Reported by Maria Del Pinto
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You may know Cathie from the DIY Network show “Creative Juice,” the YouTube videos she films for Plaid, or her blogs.
As someone who is always in support of recycling or upcycling clothing, this book was a treasure trove of ideas. A quick glance convinced me that I needed to purchase a copy of this book for my own personal craft library.
My kids are always bringing home t-shirts from various events they participate in, and often the design, color or cut of the shirt is not particularly flattering for them. In the past, we usually just cut off the neck and sleeves to change it up, or we turned them into pillow covers.
However, after reading this book, we realized the tremendous potential for individual expression that the author’s ideas allowed for. Not to mention its potential for plenty of easy craft project ideas for teens and children alike.
So how does Cathie go about upcycling old t-shirts? Well, she gives the reader an easy series of steps to follow, along with a brief explanation of the different types of t-shirts to look out for. She also uses simple techniques which are broken down by chapters to transform old t-shirts into something that reflects the readers personal taste and enjoyment.
There are 11 chapters which include the following subjects:
- cutting and stitching
- painting on fabric
- dyeing fabric
- ribbons and trims
- iron-ons and patches
- sparkle and shine (rhinestones, paints, sequins, glitter paints)
- mixed media
- just the boys (male-orientated projects)
- holiday and special occasion’s
Within each chapter she covers a lot of material in a concise and interesting manner. The book introduction gives some tips on supplies, preparation and caring for your t-shirts. Cathie Fillian immediately gets into the process the t-shirt makeover process rather than spend pages talking about non-related matters. The book also includes templates and great graphics – a great time saver for the reader when one is trying to finish a project. After all, how many of us get hit by the creativity bug at a time when it is just not feasible to go and search for templates at our local craft stores. The pictures are really good and help you to get an idea of the style of shirt and its potential for re-styling. In her book, she mentions that the first step is to wash your shirt. This helps to remove dirt, stains, and any other chemicals that may be on the shirt. The second step is to lay your shirt out and really look at it. Decide what elements you want to keep and what elements of the shirt you do not want to keep. This will help you figure out your layout and which pattern from the book best works with your particular shirt. With over 101 different design ideas, you are bound to find one that works.
In the shirt that I choose, I like the color but find the shirt a bit boring. The shirt itself has a nice cut to it. It just needs something to make it more interesting. So I went to Chapter 6 in her book that focuses on “Ribbons & Trims”. She explains the different types of ribbons and trims, along with hints on how to best utilize them. So I decided to lay out different trims to see what would work with this particular shirt.
I started with the lace collar. Then tried a piece of lace on the shoulder.
I could not get it to work with the neck lines, so I tried it on the bottom of the shirt to see how that would look. I liked the way that looked.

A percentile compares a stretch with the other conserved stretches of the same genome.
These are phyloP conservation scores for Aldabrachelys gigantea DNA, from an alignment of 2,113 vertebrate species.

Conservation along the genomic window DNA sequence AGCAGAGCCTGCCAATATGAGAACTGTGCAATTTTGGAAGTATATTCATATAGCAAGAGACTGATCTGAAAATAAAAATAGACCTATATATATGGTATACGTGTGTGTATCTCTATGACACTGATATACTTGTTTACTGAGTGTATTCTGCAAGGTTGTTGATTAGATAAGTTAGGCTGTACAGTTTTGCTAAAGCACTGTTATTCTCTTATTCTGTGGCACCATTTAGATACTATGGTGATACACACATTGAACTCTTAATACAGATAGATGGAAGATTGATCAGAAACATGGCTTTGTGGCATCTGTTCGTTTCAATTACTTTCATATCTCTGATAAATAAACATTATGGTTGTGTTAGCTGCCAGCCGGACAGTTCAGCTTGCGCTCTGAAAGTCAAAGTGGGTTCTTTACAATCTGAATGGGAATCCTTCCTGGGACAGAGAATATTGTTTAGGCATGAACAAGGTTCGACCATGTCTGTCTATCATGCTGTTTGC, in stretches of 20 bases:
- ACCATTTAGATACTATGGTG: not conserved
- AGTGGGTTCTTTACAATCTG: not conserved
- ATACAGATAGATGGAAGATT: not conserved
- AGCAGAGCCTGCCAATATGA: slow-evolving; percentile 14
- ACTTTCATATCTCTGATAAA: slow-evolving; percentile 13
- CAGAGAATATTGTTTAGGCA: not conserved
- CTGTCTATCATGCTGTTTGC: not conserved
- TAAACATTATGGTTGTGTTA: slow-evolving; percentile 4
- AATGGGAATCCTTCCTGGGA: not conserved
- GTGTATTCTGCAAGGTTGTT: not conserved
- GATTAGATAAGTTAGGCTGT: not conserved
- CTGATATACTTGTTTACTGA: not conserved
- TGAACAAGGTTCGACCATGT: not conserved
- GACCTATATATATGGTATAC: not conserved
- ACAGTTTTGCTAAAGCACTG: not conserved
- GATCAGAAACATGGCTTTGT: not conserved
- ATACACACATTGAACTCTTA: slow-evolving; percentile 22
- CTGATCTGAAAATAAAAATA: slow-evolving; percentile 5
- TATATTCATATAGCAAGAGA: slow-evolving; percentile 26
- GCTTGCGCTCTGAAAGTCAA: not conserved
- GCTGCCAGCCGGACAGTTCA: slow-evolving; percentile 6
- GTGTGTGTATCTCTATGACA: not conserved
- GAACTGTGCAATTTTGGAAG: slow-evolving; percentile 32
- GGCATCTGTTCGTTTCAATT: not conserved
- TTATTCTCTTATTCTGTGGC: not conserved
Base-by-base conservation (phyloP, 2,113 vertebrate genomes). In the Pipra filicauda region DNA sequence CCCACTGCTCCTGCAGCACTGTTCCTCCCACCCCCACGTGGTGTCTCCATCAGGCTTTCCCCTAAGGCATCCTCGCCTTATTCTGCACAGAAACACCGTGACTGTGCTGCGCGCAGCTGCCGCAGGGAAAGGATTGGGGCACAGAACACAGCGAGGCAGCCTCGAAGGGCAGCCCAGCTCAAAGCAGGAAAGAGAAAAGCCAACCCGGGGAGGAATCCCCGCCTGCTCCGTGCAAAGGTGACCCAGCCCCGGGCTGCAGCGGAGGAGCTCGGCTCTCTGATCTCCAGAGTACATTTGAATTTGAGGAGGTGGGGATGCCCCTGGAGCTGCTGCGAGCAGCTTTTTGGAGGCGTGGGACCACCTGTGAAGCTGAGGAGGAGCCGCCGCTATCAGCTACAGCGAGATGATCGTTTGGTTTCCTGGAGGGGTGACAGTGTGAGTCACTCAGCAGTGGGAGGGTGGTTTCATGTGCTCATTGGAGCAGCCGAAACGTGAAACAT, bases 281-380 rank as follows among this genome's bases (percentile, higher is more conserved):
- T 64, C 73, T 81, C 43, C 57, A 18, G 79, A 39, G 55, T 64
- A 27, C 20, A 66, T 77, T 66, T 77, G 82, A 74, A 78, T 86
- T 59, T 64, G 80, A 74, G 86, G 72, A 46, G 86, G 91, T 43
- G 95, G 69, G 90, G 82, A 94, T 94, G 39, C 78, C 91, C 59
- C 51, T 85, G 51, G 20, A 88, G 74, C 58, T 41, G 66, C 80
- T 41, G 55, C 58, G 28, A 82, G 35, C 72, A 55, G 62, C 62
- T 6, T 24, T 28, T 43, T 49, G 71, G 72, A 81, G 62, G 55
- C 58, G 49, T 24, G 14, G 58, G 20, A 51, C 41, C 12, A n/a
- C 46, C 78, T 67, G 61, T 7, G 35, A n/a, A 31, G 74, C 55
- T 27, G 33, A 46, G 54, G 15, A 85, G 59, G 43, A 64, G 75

Then I decided to try a different type of lace on the center of the neckline. It was a bit too fancy for this shirt.
So I tried a different piece of lace on the shoulder area.
I then decided to try a ribbon flower and see how that would work. It looked a little better.
I like to keep some things simple and this seemed about right. My two favorite looks were the simple lace collar and the peach ribbon flowers. You can see that just by laying the pieces out on the shirt, you can get good feel of what would work with that particular garment.
Cathie also talks about trims like rickrack, floral trims, rhinestone trims, buttons, ribbon & silk flowers and much more. She gives you ideas on different ways to apply them to the fabric and to use them as a design element.
That being said, I wondered if I could apply the information from this book to something besides t-shirts. So I looked through my closet for a different type of shirt to refashion. I found a great cotton button up shirt to work with.
I looked through the book and found that Chapter 7, deals with “Iron-ons & Patches”. So for my second project, I will just make some minor changes to the shirt by adding a cool iron transfer from Plaid that I recently picked up. I ironed the shirt to remove any creases.
Then I followed the directions and ironed on the patch. You should know that I have never ironed on a patch before and managed to mess this one up a bit. So I decided to add some rhinestones with heat activated adhesive on the back to cover some small flaws. It worked pretty well. Plus, I liked the way the shirt looked. It will be the perfect shirt to wear when my kids and I go roller skating.
The ideas from the book are applicable to many different types of items. I tried some of her applique tips on paper, and a couple of totes. This first is a tote that I added another some bits and pieces that I found around the house, along with a cute “Cup Cake” iron on (this one worked much better than the first).
Then I tried some applique, trims and an iron on a different tote bag.
The final one is of a gift bag; I just cut out fabric and glued it onto the paper bag to make it look like an applique. Then added some sparkle with glitter glue.
All in all, this is a great resource that can is not limited to use just on t-shirts. You can apply the ideas in this book to a variety of projects. Please leave a comment below to tell us about your ideas and/or tips for recycling or upcycling t-shirts.